The Inverted Cross

The notion of the inverted cross⁠ has undoubtedly been "flipped on its head" over time. What is often displayed today in a setting of merchandise and satanic band imagery, really has very little to do with the actual dark arts of antiquity. 

Textually speaking, the concept of inverted crucifixion actually links back to Gnosticism—specifically The Acts of Peter, a Gnostic1 text which people may confuse with The Acts of Peter and Paul (a completely separate work). The latter has the Apostle Peter being crucified upside down in a context of him not being worthy to die in the same way as Jesus. The Acts of Peter on the other hand gives an entirely different explanation.
And the Lord said unto him: I go into Rome to be crucified. And Peter said unto him: Lord, art thou (being) crucified again? He said unto him: Yea, Peter, I am (being) crucified again. And Peter came to himself: and having beheld the Lord ascending up into heaven, he returned to Rome, rejoicing, and glorifying the Lord, for that he said: I am being crucified: the which was about to befall Peter. (The Acts of Peter, XXXV)
Now of course, when many people hear concepts like "Jesus" or "the Apostle Peter" brought up, they immediately think Christianity. Why? Because they do not understand the occult nature of the Bible. This is Gnosticism, ancient occultism in its traditional form. Jesus and Peter are solar characters;  these texts are mystery writings, covered in enigmas and motifs. This is not "Christianity" as many have been deceived into thinking. In fact, notice here in the text that there is an equation made between Peter and Christ. Jesus being crucified again, is in fact, Peter being crucified. As he says: "I am (being) crucified again" referring to Peter's upcoming death. This of course cuts back to the ancient belief of unified manifestation⁠—a plurality of being; the same concept can likewise be seen in the Gospel of Thomas where James the Just is spoken of as Christ himselfby means of description (1:12), and thus, the equation.3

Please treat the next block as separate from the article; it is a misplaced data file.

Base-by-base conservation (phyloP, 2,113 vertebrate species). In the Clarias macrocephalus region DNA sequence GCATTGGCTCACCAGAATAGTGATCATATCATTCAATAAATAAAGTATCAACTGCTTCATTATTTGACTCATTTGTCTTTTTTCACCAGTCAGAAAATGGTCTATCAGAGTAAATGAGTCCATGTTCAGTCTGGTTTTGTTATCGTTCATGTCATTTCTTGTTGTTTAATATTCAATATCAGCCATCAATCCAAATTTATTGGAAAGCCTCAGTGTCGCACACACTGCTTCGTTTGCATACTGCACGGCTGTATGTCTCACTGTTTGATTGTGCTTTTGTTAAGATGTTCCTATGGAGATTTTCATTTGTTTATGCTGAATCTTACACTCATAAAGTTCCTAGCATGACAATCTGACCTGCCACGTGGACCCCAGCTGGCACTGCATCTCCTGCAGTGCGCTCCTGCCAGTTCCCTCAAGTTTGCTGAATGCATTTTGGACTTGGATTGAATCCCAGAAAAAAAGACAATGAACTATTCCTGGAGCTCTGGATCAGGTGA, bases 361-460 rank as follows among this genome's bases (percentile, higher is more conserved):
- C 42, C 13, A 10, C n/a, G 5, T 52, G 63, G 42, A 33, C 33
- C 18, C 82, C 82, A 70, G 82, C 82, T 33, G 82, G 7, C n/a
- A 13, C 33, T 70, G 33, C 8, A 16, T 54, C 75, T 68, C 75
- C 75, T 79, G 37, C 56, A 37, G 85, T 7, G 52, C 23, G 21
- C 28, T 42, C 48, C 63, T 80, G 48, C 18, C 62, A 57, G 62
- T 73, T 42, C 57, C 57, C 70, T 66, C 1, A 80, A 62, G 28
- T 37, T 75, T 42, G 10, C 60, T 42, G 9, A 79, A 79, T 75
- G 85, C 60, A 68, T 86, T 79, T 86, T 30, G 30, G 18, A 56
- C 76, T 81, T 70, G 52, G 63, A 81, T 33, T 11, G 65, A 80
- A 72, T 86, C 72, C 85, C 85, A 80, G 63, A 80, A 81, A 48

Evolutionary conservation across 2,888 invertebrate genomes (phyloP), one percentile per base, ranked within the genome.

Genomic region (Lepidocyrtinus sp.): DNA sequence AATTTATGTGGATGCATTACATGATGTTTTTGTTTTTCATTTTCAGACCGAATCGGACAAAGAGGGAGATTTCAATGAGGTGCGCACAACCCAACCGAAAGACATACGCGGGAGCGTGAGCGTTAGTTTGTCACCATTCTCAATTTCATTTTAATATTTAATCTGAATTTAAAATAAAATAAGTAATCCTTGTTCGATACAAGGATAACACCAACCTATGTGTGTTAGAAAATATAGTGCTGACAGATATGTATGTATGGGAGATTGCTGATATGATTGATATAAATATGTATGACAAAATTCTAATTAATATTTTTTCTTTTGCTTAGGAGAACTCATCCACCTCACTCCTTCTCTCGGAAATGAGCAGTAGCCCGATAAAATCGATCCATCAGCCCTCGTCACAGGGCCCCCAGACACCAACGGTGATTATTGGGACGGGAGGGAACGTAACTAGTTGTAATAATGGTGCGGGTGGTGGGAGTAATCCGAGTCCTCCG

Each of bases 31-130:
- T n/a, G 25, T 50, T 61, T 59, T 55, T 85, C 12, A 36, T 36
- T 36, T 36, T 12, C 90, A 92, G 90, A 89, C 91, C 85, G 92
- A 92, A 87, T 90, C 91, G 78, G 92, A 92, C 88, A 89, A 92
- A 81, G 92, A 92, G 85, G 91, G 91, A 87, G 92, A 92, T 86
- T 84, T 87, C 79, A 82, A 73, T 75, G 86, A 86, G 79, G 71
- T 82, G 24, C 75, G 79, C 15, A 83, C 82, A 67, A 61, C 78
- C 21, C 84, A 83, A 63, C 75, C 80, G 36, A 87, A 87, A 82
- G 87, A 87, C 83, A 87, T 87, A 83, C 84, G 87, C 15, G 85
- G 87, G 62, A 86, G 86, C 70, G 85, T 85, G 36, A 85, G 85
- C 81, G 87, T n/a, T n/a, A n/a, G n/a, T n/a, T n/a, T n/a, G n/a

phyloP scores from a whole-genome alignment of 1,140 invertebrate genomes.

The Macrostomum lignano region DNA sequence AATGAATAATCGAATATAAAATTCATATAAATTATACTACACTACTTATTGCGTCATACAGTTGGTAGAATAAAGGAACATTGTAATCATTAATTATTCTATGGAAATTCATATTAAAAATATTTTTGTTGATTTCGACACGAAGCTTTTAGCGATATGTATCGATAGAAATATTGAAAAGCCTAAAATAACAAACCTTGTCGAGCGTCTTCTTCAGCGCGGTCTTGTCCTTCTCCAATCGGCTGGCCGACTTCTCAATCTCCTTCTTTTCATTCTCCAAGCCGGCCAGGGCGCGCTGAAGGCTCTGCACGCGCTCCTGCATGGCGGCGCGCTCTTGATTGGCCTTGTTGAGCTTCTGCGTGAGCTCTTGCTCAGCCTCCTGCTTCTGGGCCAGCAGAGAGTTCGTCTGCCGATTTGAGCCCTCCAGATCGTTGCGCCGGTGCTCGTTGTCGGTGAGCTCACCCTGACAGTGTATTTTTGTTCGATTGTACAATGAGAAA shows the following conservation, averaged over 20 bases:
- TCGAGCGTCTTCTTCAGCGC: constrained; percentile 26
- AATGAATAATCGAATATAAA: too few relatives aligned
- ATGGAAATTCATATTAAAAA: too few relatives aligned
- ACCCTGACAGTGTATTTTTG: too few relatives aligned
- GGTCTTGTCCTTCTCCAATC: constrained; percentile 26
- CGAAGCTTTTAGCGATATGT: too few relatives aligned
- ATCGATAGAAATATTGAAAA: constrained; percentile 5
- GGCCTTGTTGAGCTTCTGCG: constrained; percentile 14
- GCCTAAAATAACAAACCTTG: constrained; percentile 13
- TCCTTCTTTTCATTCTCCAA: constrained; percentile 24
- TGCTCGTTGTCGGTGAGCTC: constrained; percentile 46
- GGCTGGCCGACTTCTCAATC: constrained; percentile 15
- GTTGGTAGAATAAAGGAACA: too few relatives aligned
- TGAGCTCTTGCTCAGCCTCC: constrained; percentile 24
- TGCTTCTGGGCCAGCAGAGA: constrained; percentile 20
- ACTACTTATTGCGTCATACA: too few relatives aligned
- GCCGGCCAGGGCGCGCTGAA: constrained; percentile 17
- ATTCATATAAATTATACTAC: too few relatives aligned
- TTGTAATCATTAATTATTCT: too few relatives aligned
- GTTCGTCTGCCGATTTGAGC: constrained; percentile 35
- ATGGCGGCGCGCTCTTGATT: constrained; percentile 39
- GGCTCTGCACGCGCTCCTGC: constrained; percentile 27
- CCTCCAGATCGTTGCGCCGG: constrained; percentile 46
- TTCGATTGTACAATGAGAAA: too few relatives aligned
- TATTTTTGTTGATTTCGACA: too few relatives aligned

Moreover, notice how Jesus ascends into heaven (above) while Peter remains on earth (beneath) in this story, the "As above, so below" apothegm being displayed in such an equation of opposites. In fact, Peter goes on to describe this very concept after:
Concerning which the Lord saith in a mystery: Unless ye make the things of the right hand as those of the left, and those of the left as those of the right, and those that are above as those below, and those that are behind as those that are before, ye shall not have knowledge of the kingdom. (The Acts of PeterXXXVIII, bold added)
This is all said while he is hanging upon the upside down cross, as he previously describes saying: "I beseech you the executioners, crucify me thus, with the head downward and not otherwise." Plus, in essence, the text subsequently leads into traditional Necromancy, his death signifying the idea of "man that first came unto birth" (as Peter adds). In other words, this inverted death on the cross is teaching somethingsomething of mystery and secret knowledge. This can be learned from the death (i.e. necromancy).